Birds are the epitome of the migratory species; nature’s natural refugees. They wait. They watch. They fly. They are … free.
And then they left …
I wonder where the world might be without politics or, dare I even suggest, intolerance. I see petty squabbles in school playground politics daily. I see the same petty squabbles – with considerably wider consequences – in international politics; essentially these are just older people who you would hope should really know better. The Russians weren’t involved in bringing down an Australian passenger airliner… because they weren’t in Ukraine. And when a Russian airliner is brought down, their foreign minister’s first reaction to the UK stopping flights to Egypt ‘They’re only doing that because they don’t agree with what we’re doing in Syria…’ Barely a day later and Russia had stopped flights, too; but the most important thing, let’s get the petty international knee-jerk political response in first.
Rinse and repeat; until, one day, there’s nowhere left to fly. Unless you’re a bird.
The gates of Europe are creaking. This is the modern world; a mixture of tragedy, aspiration and access to social media. Immigration has become a broadly contentious issue in the European Union [EU] because its open borders policy toward freedom of movement and work opportunities generally only runs one way: in simple terms, east to west. And then the refugee crisis began in Syria. And following one notable, widely reported, tragic death of a little boy drowned in the Mediterranean igniting consciences throughout the EU [in Germany the people were quick to make Welcome banners] … tragedy and aspiration truly combined.
People are now arriving from Iraq, Iran, Eritrea, Libya, Afghanistan, Pakistan and other non-EU European states … the list is almost endless. And the vast majority are heading to … western Europe. And one of the most popular destinations is Sweden. Tragedy or aspiration is well-informed in the modern world. Any reasonably educated search of the Internet will tell you Sweden is an alleged utopia. In the past two weeks alone 18,000 migrants have arrived in Sweden. It’s unsustainable. [Update: Just a few hours after writing this Sweden introduced a ‘temporary’ border control in an attempt to stem the flow of migrants entering the country. Bearing in mind the numbers have increased exponentially, if the present number arriving were maintained at this level for a year it would equate to 5% of Sweden’s population!]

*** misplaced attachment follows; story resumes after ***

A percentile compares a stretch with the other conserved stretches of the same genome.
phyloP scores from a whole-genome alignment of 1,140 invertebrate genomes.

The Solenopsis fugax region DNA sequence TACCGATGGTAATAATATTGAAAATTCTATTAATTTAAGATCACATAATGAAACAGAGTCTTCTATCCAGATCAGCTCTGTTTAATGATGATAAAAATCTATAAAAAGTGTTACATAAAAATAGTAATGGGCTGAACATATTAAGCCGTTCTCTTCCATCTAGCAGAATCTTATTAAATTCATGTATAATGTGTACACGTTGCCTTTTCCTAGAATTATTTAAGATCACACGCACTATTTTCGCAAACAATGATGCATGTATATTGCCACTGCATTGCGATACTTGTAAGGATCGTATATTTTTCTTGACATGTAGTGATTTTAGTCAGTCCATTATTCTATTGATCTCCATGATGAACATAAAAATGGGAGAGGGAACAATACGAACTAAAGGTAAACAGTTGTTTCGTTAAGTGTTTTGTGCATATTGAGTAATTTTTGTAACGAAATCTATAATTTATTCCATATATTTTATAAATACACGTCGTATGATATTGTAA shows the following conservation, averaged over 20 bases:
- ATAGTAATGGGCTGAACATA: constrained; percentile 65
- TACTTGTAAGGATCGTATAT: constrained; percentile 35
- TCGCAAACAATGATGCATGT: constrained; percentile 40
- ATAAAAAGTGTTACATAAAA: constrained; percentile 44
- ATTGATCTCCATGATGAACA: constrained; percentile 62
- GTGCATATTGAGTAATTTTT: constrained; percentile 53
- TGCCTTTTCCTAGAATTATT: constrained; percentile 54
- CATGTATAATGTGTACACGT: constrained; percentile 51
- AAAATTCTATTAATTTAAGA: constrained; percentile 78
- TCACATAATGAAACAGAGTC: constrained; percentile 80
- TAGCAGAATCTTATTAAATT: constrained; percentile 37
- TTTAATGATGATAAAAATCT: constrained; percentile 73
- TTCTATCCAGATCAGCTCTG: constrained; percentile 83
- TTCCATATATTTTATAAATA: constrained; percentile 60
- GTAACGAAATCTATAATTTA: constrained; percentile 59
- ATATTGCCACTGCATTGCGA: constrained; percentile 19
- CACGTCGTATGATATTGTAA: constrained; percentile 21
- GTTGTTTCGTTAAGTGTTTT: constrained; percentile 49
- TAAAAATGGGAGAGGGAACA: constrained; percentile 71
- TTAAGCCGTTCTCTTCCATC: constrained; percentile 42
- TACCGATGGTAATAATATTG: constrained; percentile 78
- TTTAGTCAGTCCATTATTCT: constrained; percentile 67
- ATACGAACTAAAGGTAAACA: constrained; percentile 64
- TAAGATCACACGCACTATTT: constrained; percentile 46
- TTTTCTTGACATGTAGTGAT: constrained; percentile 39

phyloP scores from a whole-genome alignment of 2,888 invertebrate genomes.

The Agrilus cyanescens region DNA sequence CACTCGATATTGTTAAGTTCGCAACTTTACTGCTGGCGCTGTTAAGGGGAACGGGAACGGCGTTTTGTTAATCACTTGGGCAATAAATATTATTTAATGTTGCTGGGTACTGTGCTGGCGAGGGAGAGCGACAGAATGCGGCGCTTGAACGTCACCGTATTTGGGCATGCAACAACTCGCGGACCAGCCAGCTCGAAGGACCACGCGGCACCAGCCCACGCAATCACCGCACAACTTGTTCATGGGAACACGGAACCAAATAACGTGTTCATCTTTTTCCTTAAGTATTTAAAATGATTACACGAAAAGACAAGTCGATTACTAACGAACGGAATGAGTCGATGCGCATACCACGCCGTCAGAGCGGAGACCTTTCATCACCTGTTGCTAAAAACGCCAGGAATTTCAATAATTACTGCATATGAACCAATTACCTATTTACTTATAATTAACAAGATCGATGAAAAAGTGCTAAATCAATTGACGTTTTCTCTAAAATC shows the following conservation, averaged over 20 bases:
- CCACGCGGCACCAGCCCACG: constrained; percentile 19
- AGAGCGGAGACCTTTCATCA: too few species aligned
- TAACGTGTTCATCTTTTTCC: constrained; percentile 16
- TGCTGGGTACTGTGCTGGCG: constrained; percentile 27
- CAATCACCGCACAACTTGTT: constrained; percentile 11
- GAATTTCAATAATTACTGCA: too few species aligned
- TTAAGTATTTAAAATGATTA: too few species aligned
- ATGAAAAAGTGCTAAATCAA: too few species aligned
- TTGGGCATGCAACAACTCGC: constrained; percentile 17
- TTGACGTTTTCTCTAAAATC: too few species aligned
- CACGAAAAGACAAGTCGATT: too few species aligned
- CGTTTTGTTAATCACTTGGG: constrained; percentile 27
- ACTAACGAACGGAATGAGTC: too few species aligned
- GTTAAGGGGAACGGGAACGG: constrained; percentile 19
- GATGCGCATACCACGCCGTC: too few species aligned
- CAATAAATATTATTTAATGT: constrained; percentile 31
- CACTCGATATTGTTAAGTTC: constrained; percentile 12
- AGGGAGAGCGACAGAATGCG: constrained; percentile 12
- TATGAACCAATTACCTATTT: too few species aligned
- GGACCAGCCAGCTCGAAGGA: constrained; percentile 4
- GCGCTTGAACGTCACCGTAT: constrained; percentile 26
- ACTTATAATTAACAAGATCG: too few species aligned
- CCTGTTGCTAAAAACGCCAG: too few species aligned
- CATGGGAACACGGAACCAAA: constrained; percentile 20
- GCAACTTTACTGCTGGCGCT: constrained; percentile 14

The gates of Europe are creaking. Welcome to the modern, already overpopulated world. And now we have begun to migrate in unprecedented numbers.
Also, since writing this, I heard another story in the week about a Syrian refugee. He had been interviewed on BBC Radio 5Live after arriving in Slovenia. In joyful broken English he told how he was heading for Germany ‘Angela Merkel is our [refugees] mother…’ he exclaimed. He repeated it joyously again. A few weeks later the 5Live team had tracked him down … in Sweden. He was disillusioned following his arrival in Germany. It hadn’t been as he’d expected; not understanding the language he moved on to the alternative utopia, Sweden. And, here again, he was disillusioned – provided with temporary accommodation in a village in the back of beyond and separated from his traveling companions and a family member who had arrived before. Somehow I sense this is only one story of what we likely become commonly held experiences.
The social media and its associated connectivity may’ve been alive with Leave and Come now messages back down the line. But the messages of lingering disillusionment and reality of migration will likely be very different. Migrants at The Jungle encampment in Calais wait to cross the channel “We will be given a house, a job, a car,” said one; seemingly oblivious to the fact that even Londoners are finding it increasingly difficult to live in London; and presumably equally oblivious to the 7,500 homeless living on its streets in 2014/15.
“Everyone deserves a better life.” With this level of migration, the likely reality promises to be something quite different.